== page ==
Despite the pandemic creating significant budgetary constraints for Christchurch Airport, it has strengthened the airport's sustainability ambitions and caused it to reprioritise its work programmes so as not to compromise its sustainability goals.
Tim McCready speaks with Christchurch Airport chief executive Malcolm Johns about the role infrastructure will play in moving New Zealand toward a lower carbon future and the opportunities it could bring for the airport.
Herald: What are the big challenges we need to overcome as we move toward a low carbon future?
The embedded nature of emissions in our daily lives shows just how hard the task ahead is if we are to stay within the 1.5 degree target set in Paris. For example, during Level 4 lockdown here in New Zealand, we effectively suspended 40 per cent of the national economy (including 90 per cent of aviation) and New Zealand's emissions fell just 8 per cent! This is largely because the economic ecosystem we have built up over generations is linear in nature and operates on a "take-make-waste" model. This has embedded emissions deeply into our everyday way of life, and in a way that makes it hard for the average person to individually have any real impact on overall emission reductions.
If we step back from this for a moment, the foundation of this conversation is energy. The linear system we have built has been scaled up over time through access to cheap energy. We are living today on yesterday's energy and we can only do that because of how carbon and the earth's process have given us a rich, dense, transportable and tradable energy commodity.
To use this energy, we have spent trillions of dollars on assets that predominantly only run on this ancient energy. To support the operation of these assets, we have built trillions of dollars more in infrastructure. Thus, today our way of life is built on a global economic system that deeply embeds our CO2 emissions dependency.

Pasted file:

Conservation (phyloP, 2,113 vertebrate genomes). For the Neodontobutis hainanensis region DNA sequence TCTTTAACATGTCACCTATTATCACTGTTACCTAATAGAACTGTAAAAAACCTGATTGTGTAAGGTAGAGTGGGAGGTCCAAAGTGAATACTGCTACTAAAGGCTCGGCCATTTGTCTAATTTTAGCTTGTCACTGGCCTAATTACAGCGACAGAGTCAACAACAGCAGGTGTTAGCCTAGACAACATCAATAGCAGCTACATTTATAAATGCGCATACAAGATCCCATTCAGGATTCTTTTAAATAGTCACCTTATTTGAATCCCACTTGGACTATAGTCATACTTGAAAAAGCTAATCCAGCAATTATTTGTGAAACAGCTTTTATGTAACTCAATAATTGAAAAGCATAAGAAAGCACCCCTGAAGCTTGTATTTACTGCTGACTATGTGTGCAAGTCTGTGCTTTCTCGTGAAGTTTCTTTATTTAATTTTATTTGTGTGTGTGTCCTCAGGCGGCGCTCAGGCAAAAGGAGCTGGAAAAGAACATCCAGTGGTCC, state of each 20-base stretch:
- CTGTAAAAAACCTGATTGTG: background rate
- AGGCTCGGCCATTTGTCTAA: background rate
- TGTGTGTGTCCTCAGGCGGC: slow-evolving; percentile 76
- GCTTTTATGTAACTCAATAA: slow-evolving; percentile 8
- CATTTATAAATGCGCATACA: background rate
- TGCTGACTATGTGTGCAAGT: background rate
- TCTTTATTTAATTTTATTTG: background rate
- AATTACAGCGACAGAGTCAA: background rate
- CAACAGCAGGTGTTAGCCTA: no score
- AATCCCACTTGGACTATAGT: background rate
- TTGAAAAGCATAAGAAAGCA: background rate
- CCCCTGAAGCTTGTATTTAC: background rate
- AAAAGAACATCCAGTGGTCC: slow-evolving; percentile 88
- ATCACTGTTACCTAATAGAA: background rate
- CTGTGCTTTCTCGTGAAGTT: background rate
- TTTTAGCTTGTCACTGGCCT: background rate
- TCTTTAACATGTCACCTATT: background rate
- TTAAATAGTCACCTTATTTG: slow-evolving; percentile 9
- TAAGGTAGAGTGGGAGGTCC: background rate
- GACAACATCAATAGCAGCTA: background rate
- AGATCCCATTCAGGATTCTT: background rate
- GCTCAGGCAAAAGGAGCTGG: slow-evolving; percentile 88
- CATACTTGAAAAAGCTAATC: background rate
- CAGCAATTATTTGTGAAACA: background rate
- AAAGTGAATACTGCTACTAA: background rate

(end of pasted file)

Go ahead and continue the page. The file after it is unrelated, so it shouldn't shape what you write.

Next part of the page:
Cars are a good example.
Every day the world produces around 75,000 new cars and lite vehicles. More than 90 per cent of them have combustion engines and will last for several decades into the future, thus embedding new transport emissions into the system.
How can we move away from this reliance on "ancient energy"?
To change this system, we must undertake one of humanity's largest ever re-tooling events. This will either be a massive re-tooling of the assets towards those that operate on today's energy (renewable energy) or a massive re-tooling of the way we live. Our choice is either A: change the assets, B: change the people, or C: fail.
For most countries, A is the only real option left as changing the people is a slow process that can really only occur over time. But A requires a change plan and investment on a scale not seen in modern history. It will only happen if we achieve stakeholder equity in the transition. A grand carbon coalition between consumers and shareholders and Government. No one party will achieve such an energy transition on its own. This is incredibly disruptive stuff!
What role will infrastructure play in a lower carbon future?
Modern, sustainable infrastructure will play a key role. Where old infrastructure creates inefficiencies or fails to support lower carbon options for its users, it will need to be left behind in favour of new infrastructure that is sustainable and can support lower carbon futures for its users.